Don't Be Raggedy: 3 Simple Ways to Prepare for a Job Interview & Actually Stand Out from the Competition

There are so many raggedy job candidates. Don't be one of them, follow these three simple rules to stand out from the crowd and get the job you want, only on

I always said I was going to skip over the basic career advice on this site.  Not because I have anything against the simple steps, but because I've always believed that real hustlers were better than that.  But, I've been hiring for a new role on my team, and interviewing a lot of people the last two weeks, and I'm realizing like the old folks say, common sense ain't common.  

In this day and age of waning job security and shaky economies, one would think that people would be serious about putting their best feet forward when seeking new opportunities.  One would think wrong.  There are otherwise qualified people talking themselves right out of good jobs because they are showing up raggedy.  Sometimes literally, in disheveled clothes and messy hair, or figuratively by not adequately preparing.  

Given this dismal state of affairs, it's actually surprisingly easy to stand out from the pack - and true hustlers know how to seize upon any opportunity.  You want to drop the right breadcrumbs that will lead your interviewer to the inevitable conclusion that you are the right fit for that role at that company.  And there are three easy steps to doing so.  


1. Know Your Story

Going into even applying for a job, you should know your story - the compelling reason why you have the unique combination of skills that the potential employer needs for this role.  Your resume and cover letter should communicate that.  So if you've gotten to the initial interview stage, you better be ready to articulate that.  Take advantage of the pretty steady state of interview questions and be ready to weave your story into any answer you give.  

Most interviews will start off with some pretty softball questions - either about you or your current/last job.  So practice answering that question by adapting your professional story to fit it.  The key points you should hit are your experience, your results, and what you're looking for next. Do all of that by tying them to specific examples from your past.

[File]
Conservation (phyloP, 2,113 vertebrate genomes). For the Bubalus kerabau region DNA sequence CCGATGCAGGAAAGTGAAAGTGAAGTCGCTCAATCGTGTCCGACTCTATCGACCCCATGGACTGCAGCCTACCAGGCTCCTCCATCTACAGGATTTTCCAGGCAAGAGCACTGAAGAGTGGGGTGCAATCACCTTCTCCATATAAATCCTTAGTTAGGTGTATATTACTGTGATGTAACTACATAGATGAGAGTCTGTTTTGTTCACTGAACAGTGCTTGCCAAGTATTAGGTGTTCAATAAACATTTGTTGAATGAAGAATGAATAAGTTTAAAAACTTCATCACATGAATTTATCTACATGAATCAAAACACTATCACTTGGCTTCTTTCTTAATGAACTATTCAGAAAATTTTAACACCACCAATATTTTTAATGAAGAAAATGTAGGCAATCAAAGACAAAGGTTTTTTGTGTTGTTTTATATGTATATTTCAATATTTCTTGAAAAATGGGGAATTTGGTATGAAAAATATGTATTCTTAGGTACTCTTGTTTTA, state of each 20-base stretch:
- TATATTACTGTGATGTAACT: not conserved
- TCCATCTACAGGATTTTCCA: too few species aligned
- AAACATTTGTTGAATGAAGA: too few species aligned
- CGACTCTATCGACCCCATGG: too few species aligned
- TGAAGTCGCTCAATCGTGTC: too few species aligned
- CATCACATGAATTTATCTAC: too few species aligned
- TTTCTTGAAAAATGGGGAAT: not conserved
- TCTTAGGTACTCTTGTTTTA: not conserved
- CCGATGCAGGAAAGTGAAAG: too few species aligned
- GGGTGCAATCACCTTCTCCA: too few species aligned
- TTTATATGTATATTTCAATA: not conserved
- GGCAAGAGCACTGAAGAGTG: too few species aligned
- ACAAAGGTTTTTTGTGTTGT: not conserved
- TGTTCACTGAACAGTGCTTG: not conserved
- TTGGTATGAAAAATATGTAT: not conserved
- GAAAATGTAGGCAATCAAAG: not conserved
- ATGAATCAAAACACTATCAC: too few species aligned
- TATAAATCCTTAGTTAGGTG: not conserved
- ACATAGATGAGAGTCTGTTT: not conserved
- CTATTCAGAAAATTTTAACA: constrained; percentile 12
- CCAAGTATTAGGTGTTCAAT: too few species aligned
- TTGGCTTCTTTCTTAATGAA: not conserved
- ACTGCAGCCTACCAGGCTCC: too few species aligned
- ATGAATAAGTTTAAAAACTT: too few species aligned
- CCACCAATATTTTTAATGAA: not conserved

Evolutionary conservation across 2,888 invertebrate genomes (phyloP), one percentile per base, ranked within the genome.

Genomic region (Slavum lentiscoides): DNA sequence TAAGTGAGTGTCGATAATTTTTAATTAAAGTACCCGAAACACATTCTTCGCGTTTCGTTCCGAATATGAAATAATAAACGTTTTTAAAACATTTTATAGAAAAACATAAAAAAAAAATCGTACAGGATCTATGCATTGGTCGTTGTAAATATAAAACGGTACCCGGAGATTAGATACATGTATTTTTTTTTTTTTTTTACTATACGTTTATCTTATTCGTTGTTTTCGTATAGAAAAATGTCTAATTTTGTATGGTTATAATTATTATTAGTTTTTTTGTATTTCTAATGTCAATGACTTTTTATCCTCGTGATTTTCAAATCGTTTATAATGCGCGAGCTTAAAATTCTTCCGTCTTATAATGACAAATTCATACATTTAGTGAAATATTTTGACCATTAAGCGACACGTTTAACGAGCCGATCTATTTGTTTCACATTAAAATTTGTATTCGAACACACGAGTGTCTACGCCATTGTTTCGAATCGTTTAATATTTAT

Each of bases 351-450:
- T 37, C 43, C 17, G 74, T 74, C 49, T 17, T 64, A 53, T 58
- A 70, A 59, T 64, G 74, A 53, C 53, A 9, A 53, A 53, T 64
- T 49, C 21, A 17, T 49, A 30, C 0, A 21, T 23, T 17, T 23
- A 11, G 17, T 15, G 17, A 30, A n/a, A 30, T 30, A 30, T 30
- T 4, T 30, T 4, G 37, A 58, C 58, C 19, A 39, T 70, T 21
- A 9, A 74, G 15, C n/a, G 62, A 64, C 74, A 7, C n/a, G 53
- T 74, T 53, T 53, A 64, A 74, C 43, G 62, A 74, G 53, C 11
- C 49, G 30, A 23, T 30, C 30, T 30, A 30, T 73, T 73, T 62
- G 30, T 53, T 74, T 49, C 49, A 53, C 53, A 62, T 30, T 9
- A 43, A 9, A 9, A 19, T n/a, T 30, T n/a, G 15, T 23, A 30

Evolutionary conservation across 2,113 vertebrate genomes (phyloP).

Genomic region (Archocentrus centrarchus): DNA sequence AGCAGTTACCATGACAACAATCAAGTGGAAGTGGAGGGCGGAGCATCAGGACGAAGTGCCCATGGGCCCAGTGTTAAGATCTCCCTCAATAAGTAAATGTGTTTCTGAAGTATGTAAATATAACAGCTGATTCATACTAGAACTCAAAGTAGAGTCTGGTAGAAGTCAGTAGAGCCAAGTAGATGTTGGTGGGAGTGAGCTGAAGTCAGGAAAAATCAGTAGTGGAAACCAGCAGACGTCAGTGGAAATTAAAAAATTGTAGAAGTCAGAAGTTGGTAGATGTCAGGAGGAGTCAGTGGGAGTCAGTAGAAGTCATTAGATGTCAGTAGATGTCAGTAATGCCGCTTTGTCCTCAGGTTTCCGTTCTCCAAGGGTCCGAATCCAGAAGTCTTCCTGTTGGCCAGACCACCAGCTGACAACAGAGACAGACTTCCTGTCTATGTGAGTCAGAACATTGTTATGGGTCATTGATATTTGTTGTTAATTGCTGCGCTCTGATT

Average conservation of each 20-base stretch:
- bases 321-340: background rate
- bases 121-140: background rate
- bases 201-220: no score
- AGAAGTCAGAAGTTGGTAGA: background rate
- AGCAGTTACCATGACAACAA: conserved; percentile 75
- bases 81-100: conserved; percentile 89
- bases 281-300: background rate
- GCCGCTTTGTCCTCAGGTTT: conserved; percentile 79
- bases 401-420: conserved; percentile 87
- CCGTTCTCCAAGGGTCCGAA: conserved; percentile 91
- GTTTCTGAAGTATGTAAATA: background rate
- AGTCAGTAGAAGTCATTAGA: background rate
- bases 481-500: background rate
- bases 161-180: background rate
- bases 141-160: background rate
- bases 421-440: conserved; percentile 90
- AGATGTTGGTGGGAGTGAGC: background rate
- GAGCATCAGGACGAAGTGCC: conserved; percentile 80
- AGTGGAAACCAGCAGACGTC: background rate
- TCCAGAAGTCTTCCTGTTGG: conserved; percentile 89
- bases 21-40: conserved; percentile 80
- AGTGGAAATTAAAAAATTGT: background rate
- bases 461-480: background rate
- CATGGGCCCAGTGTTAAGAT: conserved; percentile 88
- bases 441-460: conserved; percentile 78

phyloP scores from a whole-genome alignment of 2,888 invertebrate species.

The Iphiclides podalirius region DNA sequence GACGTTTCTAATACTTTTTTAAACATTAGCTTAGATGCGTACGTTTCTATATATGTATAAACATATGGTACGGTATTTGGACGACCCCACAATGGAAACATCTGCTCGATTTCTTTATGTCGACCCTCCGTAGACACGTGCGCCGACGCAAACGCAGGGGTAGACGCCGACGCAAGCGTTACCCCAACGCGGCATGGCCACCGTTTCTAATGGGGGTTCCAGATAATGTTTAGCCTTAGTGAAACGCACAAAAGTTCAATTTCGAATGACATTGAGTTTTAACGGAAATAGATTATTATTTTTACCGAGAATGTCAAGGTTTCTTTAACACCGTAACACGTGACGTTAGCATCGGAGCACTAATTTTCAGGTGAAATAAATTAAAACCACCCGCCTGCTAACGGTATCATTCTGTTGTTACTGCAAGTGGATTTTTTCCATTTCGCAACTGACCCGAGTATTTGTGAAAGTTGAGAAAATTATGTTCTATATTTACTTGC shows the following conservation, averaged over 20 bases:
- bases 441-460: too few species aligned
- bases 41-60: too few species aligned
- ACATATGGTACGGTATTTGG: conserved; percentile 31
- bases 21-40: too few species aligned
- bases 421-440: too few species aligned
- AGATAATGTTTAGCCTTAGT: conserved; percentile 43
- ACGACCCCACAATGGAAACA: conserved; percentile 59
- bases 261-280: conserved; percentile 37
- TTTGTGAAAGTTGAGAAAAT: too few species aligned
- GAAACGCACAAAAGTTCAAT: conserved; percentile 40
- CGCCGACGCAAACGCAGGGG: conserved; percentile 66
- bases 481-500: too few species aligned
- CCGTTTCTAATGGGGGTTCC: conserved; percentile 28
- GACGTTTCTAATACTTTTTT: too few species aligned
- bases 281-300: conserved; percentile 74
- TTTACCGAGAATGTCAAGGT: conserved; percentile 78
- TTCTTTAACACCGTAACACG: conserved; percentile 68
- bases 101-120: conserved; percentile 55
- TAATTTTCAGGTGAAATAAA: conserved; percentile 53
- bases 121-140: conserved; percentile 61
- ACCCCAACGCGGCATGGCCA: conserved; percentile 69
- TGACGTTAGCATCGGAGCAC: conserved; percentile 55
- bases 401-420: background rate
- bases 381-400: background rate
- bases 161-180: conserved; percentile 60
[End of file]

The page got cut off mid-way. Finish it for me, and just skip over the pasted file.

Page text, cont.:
Lastly, if you describe your current role in glowing terms and seem generally happy (which you should, even if you are miserable!!), most interviewers will follow up by asking why you're looking to leave, so beat them to the punch in one clear and cohesive answer.  

"In my current role as assistant to the CEO, I'm responsible for handling her calendar, expenses and administrative tasks.  But more than that, my CEO is a thought leader in her industry and a sought-after speaker.  So I've also been managing her media presence - working closely with editors, event organizers and television producers.  In doing this, I've had to combine my love of writing with my attention to detail to find the right speaking opportunities for her.  Thus far, I've been able to get her featured in a major national publication at least once a month.  I've grown so much in this role and it's really sparked my love for public relations, which lead me to apply for this PR coordinator job at Financial Equities."

Do this for yourself.  Figure out what you're good at, what you've achieved and what you want from your next gig.  Then practice putting it together into a short answer for a basic interview question. 


2. Know Why You Want to Work at That Company

No lie, I interviewed someone recently and when I asked why she had applied for the job on my team, her answer was "well I've been applying for so many jobs so let me look again right quick."

No. No. Nope. Nawl. Nah uh. Noap.